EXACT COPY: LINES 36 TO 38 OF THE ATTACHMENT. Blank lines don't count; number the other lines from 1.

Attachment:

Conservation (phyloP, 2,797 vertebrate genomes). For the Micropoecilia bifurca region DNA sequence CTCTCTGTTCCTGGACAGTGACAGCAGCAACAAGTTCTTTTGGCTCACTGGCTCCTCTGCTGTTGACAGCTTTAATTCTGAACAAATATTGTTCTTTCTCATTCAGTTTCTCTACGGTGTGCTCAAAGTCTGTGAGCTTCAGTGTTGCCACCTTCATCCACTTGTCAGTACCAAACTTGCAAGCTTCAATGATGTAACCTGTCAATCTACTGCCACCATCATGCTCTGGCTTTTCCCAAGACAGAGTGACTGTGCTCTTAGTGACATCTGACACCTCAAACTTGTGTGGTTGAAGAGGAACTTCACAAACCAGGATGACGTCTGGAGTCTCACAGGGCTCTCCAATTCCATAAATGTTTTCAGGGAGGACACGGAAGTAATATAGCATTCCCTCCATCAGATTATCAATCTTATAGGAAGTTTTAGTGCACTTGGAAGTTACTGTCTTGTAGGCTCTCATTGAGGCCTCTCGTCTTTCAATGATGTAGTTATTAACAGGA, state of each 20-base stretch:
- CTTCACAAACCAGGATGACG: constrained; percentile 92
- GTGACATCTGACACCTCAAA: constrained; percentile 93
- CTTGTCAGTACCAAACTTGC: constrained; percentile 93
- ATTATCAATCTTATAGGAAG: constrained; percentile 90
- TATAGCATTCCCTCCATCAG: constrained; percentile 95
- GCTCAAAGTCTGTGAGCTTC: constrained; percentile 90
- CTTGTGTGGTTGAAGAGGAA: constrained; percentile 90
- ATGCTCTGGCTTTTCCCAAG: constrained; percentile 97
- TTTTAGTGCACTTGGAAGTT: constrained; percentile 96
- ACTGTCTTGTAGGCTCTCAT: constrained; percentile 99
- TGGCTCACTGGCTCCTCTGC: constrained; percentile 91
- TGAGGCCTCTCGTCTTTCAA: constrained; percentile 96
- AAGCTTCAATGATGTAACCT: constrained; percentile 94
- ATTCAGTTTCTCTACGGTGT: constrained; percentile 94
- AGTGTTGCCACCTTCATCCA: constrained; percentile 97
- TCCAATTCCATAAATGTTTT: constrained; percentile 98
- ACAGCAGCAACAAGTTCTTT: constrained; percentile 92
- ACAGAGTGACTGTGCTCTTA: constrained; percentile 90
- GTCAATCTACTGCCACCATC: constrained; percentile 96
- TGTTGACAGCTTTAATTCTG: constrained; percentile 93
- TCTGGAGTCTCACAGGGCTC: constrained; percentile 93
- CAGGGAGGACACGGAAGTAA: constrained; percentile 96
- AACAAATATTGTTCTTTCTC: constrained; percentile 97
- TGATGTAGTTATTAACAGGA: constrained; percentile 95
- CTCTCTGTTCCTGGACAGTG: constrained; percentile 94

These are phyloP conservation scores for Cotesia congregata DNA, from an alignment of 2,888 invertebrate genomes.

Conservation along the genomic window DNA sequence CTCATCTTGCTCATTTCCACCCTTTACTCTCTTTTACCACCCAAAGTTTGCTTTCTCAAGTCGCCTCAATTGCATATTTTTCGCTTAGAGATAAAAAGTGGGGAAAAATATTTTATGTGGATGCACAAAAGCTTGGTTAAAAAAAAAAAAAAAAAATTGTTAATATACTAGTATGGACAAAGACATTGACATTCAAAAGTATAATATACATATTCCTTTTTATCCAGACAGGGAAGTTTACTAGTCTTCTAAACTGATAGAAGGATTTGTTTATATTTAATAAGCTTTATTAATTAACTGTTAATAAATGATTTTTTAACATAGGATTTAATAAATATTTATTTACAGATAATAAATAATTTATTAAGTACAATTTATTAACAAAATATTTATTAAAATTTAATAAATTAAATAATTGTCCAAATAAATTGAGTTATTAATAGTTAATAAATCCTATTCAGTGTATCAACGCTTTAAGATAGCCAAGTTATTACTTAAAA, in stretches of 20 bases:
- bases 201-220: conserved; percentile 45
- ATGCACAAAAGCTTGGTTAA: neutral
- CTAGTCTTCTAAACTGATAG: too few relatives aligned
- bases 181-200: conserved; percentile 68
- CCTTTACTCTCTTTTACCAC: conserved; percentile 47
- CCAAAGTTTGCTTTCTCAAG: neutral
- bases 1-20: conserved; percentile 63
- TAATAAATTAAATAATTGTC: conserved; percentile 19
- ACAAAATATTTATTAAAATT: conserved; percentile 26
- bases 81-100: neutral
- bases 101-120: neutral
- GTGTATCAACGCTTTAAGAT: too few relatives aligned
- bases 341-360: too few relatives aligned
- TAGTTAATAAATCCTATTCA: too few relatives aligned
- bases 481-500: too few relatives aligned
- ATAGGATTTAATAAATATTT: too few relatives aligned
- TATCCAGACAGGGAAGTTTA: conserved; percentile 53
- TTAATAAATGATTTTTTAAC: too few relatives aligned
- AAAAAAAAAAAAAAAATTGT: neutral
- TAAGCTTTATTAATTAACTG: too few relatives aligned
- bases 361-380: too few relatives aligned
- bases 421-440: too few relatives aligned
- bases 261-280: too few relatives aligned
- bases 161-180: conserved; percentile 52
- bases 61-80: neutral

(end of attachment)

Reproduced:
- TAATAAATTAAATAATTGTC: conserved; percentile 19
- ACAAAATATTTATTAAAATT: conserved; percentile 26
- bases 81-100: neutral